In media[edit]

This Is Your Brain on Drugs has been widely parodied in various forms, including a Saturday Night Live skit which parodied the PSA, adding "with a side of bacon" to the commercial's tagline.[9]


In an episode of the sitcom Roseanne, the title character reenacts the PSA while having a conversation with one of her children about drugs.[11]

In Living Color parodied the PSA with Oprah Winfrey, played by Kim Wayans.[12]

In the eighteenth episode of the fourth season of the sitcom Married... with Children, "What Goes Around Comes Around" (1990), the character Al Bundy takes an egg, says "This is your brain," then says "This is your brain on marriage," drops it on the ground, and asks, "Any questions?"[13]

An episode of the teen series Beverly Hills, 90210 ends with the characters Brandon and Brenda Walsh acting out the PSA with their friends in their favorite diner. After the show, the actual 30-second commercial aired, and Jason Priestley delivered his own anti-drug message on the air.[11]

PBS Kids did a parody of the famous PSA as well, in a short titled "This is your brain on books", in which a gold egg falls on a frying pan with books on it, then falls into a human brain, in which he thinks about composing, computing, and creating, ending it all with "Any questions?".[14]

The second version was satirized in the series premiere of the animated television sketch show Robot Chicken, "Junk in the Trunk" (2005). Rachael Leigh Cook (who provided the voice acting) goes on a psychopathic rampage, destroying everything she encounters, ending eventually with her smashing herself in the head and falling down a building.[15]

In the tenth episode of the second season of the TV series Breaking Bad, "Over" (2009), the character Jesse Pinkman references the commercial, frying one egg and accompanying it with "this is your brain", while adding another egg and accompanying it with "this is your brain on drugs".[16]

In the sixteenth episode of the ABC sitcom The Goldbergs, "Muscles Mirsky", references the PSA while Beverly is making breakfast.[17]

To promote season 2 of Riverdale on Netflix, Camila Mendes, who plays Veronica Lodge, re-stages the 1997 version PSA, which featured actor Rachael Leigh Cook. The promotion is shot-for-shot, except that a burger is used in place of an egg, and instead of talking about heroin, she talks about Jingle Jangle.[18]


In the film Batman Forever (1995), the character the Riddler parodies the commercial saying, "This is your brain on the box. This is my brain on the box. Does anybody else feel like a fried egg?!"

The 1991 film sequel Freddy's Dead: The Final Nightmare spoofed the PSA by having Johnny Depp (whose acting career began with the original A Nightmare on Elm Street movie) perform the skit. The PSA goes on as normal until Robert Englund (who plays Freddy Krueger) hits Depp with the frying pan and says, "Yeah! What are you on? Looks like a frying pan and some eggs to me."[19]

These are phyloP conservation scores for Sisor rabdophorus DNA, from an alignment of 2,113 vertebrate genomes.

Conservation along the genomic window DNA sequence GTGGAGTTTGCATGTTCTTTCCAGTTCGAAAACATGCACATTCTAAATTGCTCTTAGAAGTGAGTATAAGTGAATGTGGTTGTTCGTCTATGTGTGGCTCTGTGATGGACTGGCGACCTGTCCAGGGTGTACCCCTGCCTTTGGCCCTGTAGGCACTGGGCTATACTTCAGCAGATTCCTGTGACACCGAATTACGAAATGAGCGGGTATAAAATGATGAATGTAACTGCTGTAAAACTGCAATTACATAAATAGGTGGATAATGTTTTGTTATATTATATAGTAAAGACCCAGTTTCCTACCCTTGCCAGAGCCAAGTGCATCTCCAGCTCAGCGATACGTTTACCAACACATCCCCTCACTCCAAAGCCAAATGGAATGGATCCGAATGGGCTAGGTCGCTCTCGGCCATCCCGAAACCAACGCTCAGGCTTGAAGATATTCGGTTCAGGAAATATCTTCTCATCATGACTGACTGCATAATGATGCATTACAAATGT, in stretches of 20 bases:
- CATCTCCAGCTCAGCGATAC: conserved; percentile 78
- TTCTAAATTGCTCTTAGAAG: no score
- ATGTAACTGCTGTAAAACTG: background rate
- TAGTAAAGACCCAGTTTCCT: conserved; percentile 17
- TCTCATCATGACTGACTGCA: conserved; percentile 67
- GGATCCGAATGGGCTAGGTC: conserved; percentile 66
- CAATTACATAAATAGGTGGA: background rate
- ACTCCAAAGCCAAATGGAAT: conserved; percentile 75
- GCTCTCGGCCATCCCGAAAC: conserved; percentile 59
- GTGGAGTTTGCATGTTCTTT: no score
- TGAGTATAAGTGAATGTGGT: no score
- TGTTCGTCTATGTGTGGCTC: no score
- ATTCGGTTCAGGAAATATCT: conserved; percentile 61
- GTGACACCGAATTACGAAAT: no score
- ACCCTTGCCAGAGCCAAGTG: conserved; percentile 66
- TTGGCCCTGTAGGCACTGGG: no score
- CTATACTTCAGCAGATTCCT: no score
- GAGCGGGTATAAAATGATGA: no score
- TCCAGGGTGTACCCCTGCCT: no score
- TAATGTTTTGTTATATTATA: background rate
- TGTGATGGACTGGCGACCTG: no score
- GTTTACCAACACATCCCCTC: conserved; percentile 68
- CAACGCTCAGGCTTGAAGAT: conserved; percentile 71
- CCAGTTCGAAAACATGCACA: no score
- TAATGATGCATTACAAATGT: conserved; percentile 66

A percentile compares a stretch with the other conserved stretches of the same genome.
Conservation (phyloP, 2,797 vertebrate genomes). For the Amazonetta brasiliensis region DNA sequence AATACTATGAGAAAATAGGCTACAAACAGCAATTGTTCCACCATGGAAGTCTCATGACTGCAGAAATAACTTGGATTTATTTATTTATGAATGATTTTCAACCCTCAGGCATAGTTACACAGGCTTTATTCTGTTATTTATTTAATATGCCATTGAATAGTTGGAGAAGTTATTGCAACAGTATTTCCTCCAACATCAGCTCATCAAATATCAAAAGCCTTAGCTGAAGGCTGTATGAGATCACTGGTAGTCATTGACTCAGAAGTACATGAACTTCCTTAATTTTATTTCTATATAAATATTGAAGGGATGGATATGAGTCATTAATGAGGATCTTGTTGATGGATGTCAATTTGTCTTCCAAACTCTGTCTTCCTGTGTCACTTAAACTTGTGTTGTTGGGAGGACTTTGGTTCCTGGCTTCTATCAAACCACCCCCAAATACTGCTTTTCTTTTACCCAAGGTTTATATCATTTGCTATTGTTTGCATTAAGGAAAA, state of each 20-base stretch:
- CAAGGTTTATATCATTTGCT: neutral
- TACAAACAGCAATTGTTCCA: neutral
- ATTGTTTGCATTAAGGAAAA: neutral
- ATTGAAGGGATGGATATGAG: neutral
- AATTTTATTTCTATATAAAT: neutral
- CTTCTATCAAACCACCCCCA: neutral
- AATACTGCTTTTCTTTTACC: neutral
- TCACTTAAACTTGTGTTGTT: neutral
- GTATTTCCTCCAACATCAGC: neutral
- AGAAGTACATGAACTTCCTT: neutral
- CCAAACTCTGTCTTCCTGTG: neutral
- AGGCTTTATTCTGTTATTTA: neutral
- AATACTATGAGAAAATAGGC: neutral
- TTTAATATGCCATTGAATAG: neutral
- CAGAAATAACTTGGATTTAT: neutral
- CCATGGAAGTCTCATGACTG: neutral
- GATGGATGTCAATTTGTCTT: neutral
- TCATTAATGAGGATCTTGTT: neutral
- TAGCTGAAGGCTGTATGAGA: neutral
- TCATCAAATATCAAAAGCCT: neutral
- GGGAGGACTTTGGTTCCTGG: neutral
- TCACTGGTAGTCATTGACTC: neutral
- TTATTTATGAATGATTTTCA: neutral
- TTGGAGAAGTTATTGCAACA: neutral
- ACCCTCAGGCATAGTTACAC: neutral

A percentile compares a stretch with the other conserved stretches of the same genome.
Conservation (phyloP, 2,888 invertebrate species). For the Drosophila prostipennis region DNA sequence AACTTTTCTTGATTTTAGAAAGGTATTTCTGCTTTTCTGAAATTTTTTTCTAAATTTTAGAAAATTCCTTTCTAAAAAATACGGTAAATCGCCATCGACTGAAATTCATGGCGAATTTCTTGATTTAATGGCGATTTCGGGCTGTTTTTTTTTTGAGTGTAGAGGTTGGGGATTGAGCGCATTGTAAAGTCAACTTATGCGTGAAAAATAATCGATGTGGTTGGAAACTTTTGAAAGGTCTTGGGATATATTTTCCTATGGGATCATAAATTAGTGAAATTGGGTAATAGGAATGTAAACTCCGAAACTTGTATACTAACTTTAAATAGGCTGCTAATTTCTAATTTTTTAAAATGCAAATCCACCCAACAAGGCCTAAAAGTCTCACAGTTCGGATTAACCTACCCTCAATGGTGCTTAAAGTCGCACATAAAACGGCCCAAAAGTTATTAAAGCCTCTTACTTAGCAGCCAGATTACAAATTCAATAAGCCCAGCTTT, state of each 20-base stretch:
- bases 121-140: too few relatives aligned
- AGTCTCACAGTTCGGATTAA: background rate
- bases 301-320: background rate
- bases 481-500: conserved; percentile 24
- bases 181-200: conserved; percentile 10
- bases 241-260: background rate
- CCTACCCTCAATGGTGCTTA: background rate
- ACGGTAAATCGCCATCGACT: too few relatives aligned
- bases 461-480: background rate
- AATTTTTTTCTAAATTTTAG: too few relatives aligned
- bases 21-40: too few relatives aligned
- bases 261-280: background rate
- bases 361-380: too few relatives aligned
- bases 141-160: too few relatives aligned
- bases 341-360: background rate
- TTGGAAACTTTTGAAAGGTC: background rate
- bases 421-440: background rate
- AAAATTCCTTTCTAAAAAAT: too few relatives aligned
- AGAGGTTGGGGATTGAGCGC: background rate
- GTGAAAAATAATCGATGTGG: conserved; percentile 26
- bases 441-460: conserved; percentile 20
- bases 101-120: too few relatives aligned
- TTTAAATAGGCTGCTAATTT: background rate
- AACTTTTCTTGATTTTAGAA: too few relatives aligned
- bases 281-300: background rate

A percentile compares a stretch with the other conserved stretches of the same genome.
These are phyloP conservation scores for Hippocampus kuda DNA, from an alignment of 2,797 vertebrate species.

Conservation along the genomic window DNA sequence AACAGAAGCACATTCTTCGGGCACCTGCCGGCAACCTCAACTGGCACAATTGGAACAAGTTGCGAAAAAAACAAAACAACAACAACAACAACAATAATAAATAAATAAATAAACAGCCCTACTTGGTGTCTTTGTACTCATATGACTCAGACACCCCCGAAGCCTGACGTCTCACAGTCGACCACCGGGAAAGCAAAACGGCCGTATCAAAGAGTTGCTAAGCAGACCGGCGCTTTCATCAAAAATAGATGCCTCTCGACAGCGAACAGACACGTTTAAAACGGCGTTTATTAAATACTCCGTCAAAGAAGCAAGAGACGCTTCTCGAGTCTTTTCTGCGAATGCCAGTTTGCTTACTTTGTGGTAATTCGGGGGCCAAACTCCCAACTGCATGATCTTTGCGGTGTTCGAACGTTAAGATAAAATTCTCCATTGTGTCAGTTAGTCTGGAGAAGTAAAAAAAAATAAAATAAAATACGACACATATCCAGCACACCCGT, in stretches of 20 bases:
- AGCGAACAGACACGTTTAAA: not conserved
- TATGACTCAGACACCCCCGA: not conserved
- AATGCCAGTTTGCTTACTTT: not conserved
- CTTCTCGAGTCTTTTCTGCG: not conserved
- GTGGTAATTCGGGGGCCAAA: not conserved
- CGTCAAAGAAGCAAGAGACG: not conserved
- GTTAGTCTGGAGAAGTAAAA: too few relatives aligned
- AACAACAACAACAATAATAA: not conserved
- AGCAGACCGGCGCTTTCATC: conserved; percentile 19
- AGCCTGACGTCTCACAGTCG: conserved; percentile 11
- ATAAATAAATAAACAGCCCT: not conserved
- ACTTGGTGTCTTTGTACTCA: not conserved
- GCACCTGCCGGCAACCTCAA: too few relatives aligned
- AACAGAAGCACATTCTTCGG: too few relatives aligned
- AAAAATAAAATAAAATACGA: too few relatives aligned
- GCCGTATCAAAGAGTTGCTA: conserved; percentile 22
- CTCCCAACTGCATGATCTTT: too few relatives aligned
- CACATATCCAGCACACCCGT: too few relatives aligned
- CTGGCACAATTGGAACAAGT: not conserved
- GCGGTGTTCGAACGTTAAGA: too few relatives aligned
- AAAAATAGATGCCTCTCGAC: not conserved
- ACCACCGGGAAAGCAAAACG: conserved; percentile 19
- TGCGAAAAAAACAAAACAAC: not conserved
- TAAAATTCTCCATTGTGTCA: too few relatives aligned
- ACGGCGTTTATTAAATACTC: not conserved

The cover of Primus' 1990 album Frizzle Fry showed a sculpture of a brain melting in a frying pan and was meant to be a play on the commercial.[20] English virtual band Gorillaz used the PSA in the music video for their 2017 single "Sleeping Powder".[21]

The teaser for the 2019 "No Drug Like Me" music video by Carly Rae Jepsen re-stages the 1997 version PSA, which featured actor Rachael Leigh Cook.[22]

The music video for Demi Lovato's 2022 single "Substance" features a recreation of the PSA.[23]


The title of the popular science book This Is Your Brain On Music: The Science of a Human Obsession (2006) by Daniel Levitin is a nod to the PSA.

Other media[edit]

A 2011 CBS Cares PSA parodied this in talking about sunburn, which showed raw bacon that accompanied a voice saying "This is your skin", and a slice of it was then placed in a frying pan, cooking it, stating "This is your skin in the sun", and then follows it by a shot of a sun in which the voice says "Any questions?", accompanied by the phrase "Save your bacon. Use sunscreen." superimposed over the sun.[24]

The Nostalgia Critic placed the ad at number three on his "Top 11 Drug PSAs" list, noting that everyone he knew had a "witty retort" to the commercial's signature "any questions?" After demonstrating a few comebacks, he then watches Rachael Leigh Cook's version of the PSA, responding to her manic performance with a shocked "What the hell kind of drugs are you on?"[25]

In 2012, two PSAs based on the PDFA campaign were released by Tea Party activist Herman Cain. The violent death of a goldfish and a rabbit were supposed to represent what President Obama's stimulus plan did to the American economy.[26]

Rob DenBlyker, one of the creators of the webcomic Cyanide and Happiness, parodied the commercial in a 2013 installment where a father, after re-enacting the commercial, admits to his son that he himself is on drugs. "But I don't see how that's relevant," he adds.[27]